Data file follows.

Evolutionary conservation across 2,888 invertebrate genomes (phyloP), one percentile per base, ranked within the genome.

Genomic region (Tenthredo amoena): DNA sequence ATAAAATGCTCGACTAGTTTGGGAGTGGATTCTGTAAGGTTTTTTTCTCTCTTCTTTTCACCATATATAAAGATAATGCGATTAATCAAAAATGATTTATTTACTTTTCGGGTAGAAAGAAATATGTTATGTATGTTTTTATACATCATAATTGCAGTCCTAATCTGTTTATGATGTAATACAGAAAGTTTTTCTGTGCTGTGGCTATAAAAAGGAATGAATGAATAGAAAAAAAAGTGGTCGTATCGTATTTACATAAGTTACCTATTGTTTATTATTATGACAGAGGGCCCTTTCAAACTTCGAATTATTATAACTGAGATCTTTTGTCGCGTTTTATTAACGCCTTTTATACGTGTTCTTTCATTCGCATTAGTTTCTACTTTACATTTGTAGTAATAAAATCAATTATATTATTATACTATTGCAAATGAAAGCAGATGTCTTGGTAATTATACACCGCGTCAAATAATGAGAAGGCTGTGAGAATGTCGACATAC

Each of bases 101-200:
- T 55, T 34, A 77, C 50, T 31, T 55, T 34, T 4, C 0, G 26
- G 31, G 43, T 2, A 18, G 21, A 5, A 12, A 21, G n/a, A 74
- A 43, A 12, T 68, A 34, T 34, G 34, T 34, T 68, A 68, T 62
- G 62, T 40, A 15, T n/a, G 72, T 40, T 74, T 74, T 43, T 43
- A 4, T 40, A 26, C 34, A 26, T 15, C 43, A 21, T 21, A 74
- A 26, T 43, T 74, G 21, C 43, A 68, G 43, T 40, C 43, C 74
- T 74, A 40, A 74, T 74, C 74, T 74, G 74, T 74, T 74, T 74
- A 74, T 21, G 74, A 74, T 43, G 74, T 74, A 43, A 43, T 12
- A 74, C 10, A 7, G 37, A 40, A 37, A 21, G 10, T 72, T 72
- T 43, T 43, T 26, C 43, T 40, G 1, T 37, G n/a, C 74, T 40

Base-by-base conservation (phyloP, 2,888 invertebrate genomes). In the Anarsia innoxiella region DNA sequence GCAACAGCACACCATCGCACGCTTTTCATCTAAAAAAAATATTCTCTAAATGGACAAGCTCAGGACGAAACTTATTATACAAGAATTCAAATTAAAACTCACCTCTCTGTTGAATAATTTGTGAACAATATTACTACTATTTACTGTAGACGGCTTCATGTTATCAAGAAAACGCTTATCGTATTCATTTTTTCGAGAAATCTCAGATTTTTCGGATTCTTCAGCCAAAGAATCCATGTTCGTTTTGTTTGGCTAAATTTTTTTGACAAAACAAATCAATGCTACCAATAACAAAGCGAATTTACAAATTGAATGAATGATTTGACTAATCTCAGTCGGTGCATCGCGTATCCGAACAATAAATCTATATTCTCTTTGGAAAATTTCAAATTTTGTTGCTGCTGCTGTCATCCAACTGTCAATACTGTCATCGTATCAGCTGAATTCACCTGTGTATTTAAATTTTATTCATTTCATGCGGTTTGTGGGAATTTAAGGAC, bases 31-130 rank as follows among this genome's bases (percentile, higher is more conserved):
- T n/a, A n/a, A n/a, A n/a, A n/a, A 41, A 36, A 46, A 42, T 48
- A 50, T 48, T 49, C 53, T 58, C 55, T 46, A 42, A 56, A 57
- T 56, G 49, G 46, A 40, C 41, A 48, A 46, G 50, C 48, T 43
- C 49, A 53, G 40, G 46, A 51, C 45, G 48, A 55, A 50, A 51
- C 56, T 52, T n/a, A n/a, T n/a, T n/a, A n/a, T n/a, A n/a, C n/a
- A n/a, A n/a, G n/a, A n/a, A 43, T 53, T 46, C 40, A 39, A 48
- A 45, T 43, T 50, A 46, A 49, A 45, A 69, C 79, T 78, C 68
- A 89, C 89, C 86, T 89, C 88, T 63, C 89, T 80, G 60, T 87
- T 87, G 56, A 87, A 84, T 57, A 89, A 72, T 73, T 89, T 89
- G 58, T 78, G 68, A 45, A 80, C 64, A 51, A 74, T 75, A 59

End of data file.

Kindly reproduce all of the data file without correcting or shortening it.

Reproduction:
Evolutionary conservation across 2,888 invertebrate genomes (phyloP), one percentile per base, ranked within the genome.

Genomic region (Tenthredo amoena): DNA sequence ATAAAATGCTCGACTAGTTTGGGAGTGGATTCTGTAAGGTTTTTTTCTCTCTTCTTTTCACCATATATAAAGATAATGCGATTAATCAAAAATGATTTATTTACTTTTCGGGTAGAAAGAAATATGTTATGTATGTTTTTATACATCATAATTGCAGTCCTAATCTGTTTATGATGTAATACAGAAAGTTTTTCTGTGCTGTGGCTATAAAAAGGAATGAATGAATAGAAAAAAAAGTGGTCGTATCGTATTTACATAAGTTACCTATTGTTTATTATTATGACAGAGGGCCCTTTCAAACTTCGAATTATTATAACTGAGATCTTTTGTCGCGTTTTATTAACGCCTTTTATACGTGTTCTTTCATTCGCATTAGTTTCTACTTTACATTTGTAGTAATAAAATCAATTATATTATTATACTATTGCAAATGAAAGCAGATGTCTTGGTAATTATACACCGCGTCAAATAATGAGAAGGCTGTGAGAATGTCGACATAC

Each of bases 101-200:
- T 55, T 34, A 77, C 50, T 31, T 55, T 34, T 4, C 0, G 26
- G 31, G 43, T 2, A 18, G 21, A 5, A 12, A 21, G n/a, A 74
- A 43, A 12, T 68, A 34, T 34, G 34, T 34, T 68, A 68, T 62
- G 62, T 40, A 15, T n/a, G 72, T 40, T 74, T 74, T 43, T 43
- A 4, T 40, A 26, C 34, A 26, T 15, C 43, A 21, T 21, A 74
- A 26, T 43, T 74, G 21, C 43, A 68, G 43, T 40, C 43, C 74
- T 74, A 40, A 74, T 74, C 74, T 74, G 74, T 74, T 74, T 74
- A 74, T 21, G 74, A 74, T 43, G 74, T 74, A 43, A 43, T 12
- A 74, C 10, A 7, G 37, A 40, A 37, A 21, G 10, T 72, T 72
- T 43, T 43, T 26, C 43, T 40, G 1, T 37, G n/a, C 74, T 40

Base-by-base conservation (phyloP, 2,888 invertebrate genomes). In the Anarsia innoxiella region DNA sequence GCAACAGCACACCATCGCACGCTTTTCATCTAAAAAAAATATTCTCTAAATGGACAAGCTCAGGACGAAACTTATTATACAAGAATTCAAATTAAAACTCACCTCTCTGTTGAATAATTTGTGAACAATATTACTACTATTTACTGTAGACGGCTTCATGTTATCAAGAAAACGCTTATCGTATTCATTTTTTCGAGAAATCTCAGATTTTTCGGATTCTTCAGCCAAAGAATCCATGTTCGTTTTGTTTGGCTAAATTTTTTTGACAAAACAAATCAATGCTACCAATAACAAAGCGAATTTACAAATTGAATGAATGATTTGACTAATCTCAGTCGGTGCATCGCGTATCCGAACAATAAATCTATATTCTCTTTGGAAAATTTCAAATTTTGTTGCTGCTGCTGTCATCCAACTGTCAATACTGTCATCGTATCAGCTGAATTCACCTGTGTATTTAAATTTTATTCATTTCATGCGGTTTGTGGGAATTTAAGGAC, bases 31-130 rank as follows among this genome's bases (percentile, higher is more conserved):
- T n/a, A n/a, A n/a, A n/a, A n/a, A 41, A 36, A 46, A 42, T 48
- A 50, T 48, T 49, C 53, T 58, C 55, T 46, A 42, A 56, A 57
- T 56, G 49, G 46, A 40, C 41, A 48, A 46, G 50, C 48, T 43
- C 49, A 53, G 40, G 46, A 51, C 45, G 48, A 55, A 50, A 51
- C 56, T 52, T n/a, A n/a, T n/a, T n/a, A n/a, T n/a, A n/a, C n/a
- A n/a, A n/a, G n/a, A n/a, A 43, T 53, T 46, C 40, A 39, A 48
- A 45, T 43, T 50, A 46, A 49, A 45, A 69, C 79, T 78, C 68
- A 89, C 89, C 86, T 89, C 88, T 63, C 89, T 80, G 60, T 87
- T 87, G 56, A 87, A 84, T 57, A 89, A 72, T 73, T 89, T 89
- G 58, T 78, G 68, A 45, A 80, C 64, A 51, A 74, T 75, A 59